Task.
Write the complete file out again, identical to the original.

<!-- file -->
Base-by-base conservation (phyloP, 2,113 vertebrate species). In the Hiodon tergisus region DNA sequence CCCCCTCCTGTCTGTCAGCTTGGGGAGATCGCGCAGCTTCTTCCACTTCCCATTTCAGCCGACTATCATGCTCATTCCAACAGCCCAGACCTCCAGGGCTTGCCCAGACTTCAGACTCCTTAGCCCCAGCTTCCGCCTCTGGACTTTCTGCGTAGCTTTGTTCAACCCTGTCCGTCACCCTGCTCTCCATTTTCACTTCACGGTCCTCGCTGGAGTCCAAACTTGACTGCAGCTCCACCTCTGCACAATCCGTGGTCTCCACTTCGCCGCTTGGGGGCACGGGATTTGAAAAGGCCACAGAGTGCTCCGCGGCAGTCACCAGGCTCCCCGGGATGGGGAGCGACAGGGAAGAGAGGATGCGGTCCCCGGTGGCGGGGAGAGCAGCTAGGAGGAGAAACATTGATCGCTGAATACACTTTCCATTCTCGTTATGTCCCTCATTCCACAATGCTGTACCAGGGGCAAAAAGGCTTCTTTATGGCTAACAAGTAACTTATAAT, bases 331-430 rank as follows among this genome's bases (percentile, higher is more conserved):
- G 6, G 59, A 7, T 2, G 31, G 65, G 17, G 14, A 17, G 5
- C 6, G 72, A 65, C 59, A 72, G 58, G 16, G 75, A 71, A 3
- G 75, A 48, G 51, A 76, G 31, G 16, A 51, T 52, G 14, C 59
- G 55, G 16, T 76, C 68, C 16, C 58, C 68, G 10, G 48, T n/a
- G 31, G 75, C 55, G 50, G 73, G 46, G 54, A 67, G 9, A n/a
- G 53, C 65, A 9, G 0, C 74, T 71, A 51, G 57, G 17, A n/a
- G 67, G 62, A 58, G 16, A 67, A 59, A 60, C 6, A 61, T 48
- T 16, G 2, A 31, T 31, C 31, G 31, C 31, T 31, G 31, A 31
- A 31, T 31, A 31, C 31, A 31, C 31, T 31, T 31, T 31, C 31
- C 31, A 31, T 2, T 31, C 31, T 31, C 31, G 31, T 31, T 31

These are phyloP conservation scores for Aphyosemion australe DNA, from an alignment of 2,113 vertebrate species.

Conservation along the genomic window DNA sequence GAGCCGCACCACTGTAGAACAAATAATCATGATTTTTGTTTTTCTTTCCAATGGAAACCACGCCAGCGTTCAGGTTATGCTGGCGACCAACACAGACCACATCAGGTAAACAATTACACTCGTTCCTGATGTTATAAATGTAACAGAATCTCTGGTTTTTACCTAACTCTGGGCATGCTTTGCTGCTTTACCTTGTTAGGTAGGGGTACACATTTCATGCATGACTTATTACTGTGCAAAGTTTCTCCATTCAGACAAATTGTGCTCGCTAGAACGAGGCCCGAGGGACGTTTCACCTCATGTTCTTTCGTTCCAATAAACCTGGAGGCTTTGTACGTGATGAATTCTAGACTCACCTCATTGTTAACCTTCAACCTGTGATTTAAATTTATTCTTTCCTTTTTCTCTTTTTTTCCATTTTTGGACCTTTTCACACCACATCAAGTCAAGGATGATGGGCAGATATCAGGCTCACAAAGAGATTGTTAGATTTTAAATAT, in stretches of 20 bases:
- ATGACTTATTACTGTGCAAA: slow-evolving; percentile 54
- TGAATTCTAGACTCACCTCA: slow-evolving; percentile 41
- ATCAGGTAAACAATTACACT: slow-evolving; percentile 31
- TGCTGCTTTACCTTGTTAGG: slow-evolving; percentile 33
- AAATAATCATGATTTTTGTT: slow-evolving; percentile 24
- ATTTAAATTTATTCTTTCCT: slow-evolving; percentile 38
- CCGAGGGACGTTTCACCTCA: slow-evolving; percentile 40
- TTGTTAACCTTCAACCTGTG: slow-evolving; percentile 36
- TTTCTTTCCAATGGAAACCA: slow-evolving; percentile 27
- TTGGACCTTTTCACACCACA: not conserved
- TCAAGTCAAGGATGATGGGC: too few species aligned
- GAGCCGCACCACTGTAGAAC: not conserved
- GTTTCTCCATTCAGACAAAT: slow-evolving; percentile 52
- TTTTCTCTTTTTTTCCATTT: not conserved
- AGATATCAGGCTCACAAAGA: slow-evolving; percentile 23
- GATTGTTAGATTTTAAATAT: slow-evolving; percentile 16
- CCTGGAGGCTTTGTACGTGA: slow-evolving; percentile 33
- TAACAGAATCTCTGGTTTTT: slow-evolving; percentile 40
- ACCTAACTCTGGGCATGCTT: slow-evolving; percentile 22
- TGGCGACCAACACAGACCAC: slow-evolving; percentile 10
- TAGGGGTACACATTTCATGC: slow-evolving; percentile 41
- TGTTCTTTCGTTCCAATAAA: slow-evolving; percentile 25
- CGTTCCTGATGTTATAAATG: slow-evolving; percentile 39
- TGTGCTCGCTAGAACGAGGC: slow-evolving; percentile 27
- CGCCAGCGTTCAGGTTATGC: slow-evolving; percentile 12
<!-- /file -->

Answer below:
Base-by-base conservation (phyloP, 2,113 vertebrate species). In the Hiodon tergisus region DNA sequence CCCCCTCCTGTCTGTCAGCTTGGGGAGATCGCGCAGCTTCTTCCACTTCCCATTTCAGCCGACTATCATGCTCATTCCAACAGCCCAGACCTCCAGGGCTTGCCCAGACTTCAGACTCCTTAGCCCCAGCTTCCGCCTCTGGACTTTCTGCGTAGCTTTGTTCAACCCTGTCCGTCACCCTGCTCTCCATTTTCACTTCACGGTCCTCGCTGGAGTCCAAACTTGACTGCAGCTCCACCTCTGCACAATCCGTGGTCTCCACTTCGCCGCTTGGGGGCACGGGATTTGAAAAGGCCACAGAGTGCTCCGCGGCAGTCACCAGGCTCCCCGGGATGGGGAGCGACAGGGAAGAGAGGATGCGGTCCCCGGTGGCGGGGAGAGCAGCTAGGAGGAGAAACATTGATCGCTGAATACACTTTCCATTCTCGTTATGTCCCTCATTCCACAATGCTGTACCAGGGGCAAAAAGGCTTCTTTATGGCTAACAAGTAACTTATAAT, bases 331-430 rank as follows among this genome's bases (percentile, higher is more conserved):
- G 6, G 59, A 7, T 2, G 31, G 65, G 17, G 14, A 17, G 5
- C 6, G 72, A 65, C 59, A 72, G 58, G 16, G 75, A 71, A 3
- G 75, A 48, G 51, A 76, G 31, G 16, A 51, T 52, G 14, C 59
- G 55, G 16, T 76, C 68, C 16, C 58, C 68, G 10, G 48, T n/a
- G 31, G 75, C 55, G 50, G 73, G 46, G 54, A 67, G 9, A n/a
- G 53, C 65, A 9, G 0, C 74, T 71, A 51, G 57, G 17, A n/a
- G 67, G 62, A 58, G 16, A 67, A 59, A 60, C 6, A 61, T 48
- T 16, G 2, A 31, T 31, C 31, G 31, C 31, T 31, G 31, A 31
- A 31, T 31, A 31, C 31, A 31, C 31, T 31, T 31, T 31, C 31
- C 31, A 31, T 2, T 31, C 31, T 31, C 31, G 31, T 31, T 31

These are phyloP conservation scores for Aphyosemion australe DNA, from an alignment of 2,113 vertebrate species.

Conservation along the genomic window DNA sequence GAGCCGCACCACTGTAGAACAAATAATCATGATTTTTGTTTTTCTTTCCAATGGAAACCACGCCAGCGTTCAGGTTATGCTGGCGACCAACACAGACCACATCAGGTAAACAATTACACTCGTTCCTGATGTTATAAATGTAACAGAATCTCTGGTTTTTACCTAACTCTGGGCATGCTTTGCTGCTTTACCTTGTTAGGTAGGGGTACACATTTCATGCATGACTTATTACTGTGCAAAGTTTCTCCATTCAGACAAATTGTGCTCGCTAGAACGAGGCCCGAGGGACGTTTCACCTCATGTTCTTTCGTTCCAATAAACCTGGAGGCTTTGTACGTGATGAATTCTAGACTCACCTCATTGTTAACCTTCAACCTGTGATTTAAATTTATTCTTTCCTTTTTCTCTTTTTTTCCATTTTTGGACCTTTTCACACCACATCAAGTCAAGGATGATGGGCAGATATCAGGCTCACAAAGAGATTGTTAGATTTTAAATAT, in stretches of 20 bases:
- ATGACTTATTACTGTGCAAA: slow-evolving; percentile 54
- TGAATTCTAGACTCACCTCA: slow-evolving; percentile 41
- ATCAGGTAAACAATTACACT: slow-evolving; percentile 31
- TGCTGCTTTACCTTGTTAGG: slow-evolving; percentile 33
- AAATAATCATGATTTTTGTT: slow-evolving; percentile 24
- ATTTAAATTTATTCTTTCCT: slow-evolving; percentile 38
- CCGAGGGACGTTTCACCTCA: slow-evolving; percentile 40
- TTGTTAACCTTCAACCTGTG: slow-evolving; percentile 36
- TTTCTTTCCAATGGAAACCA: slow-evolving; percentile 27
- TTGGACCTTTTCACACCACA: not conserved
- TCAAGTCAAGGATGATGGGC: too few species aligned
- GAGCCGCACCACTGTAGAAC: not conserved
- GTTTCTCCATTCAGACAAAT: slow-evolving; percentile 52
- TTTTCTCTTTTTTTCCATTT: not conserved
- AGATATCAGGCTCACAAAGA: slow-evolving; percentile 23
- GATTGTTAGATTTTAAATAT: slow-evolving; percentile 16
- CCTGGAGGCTTTGTACGTGA: slow-evolving; percentile 33
- TAACAGAATCTCTGGTTTTT: slow-evolving; percentile 40
- ACCTAACTCTGGGCATGCTT: slow-evolving; percentile 22
- TGGCGACCAACACAGACCAC: slow-evolving; percentile 10
- TAGGGGTACACATTTCATGC: slow-evolving; percentile 41
- TGTTCTTTCGTTCCAATAAA: slow-evolving; percentile 25
- CGTTCCTGATGTTATAAATG: slow-evolving; percentile 39
- TGTGCTCGCTAGAACGAGGC: slow-evolving; percentile 27
- CGCCAGCGTTCAGGTTATGC: slow-evolving; percentile 12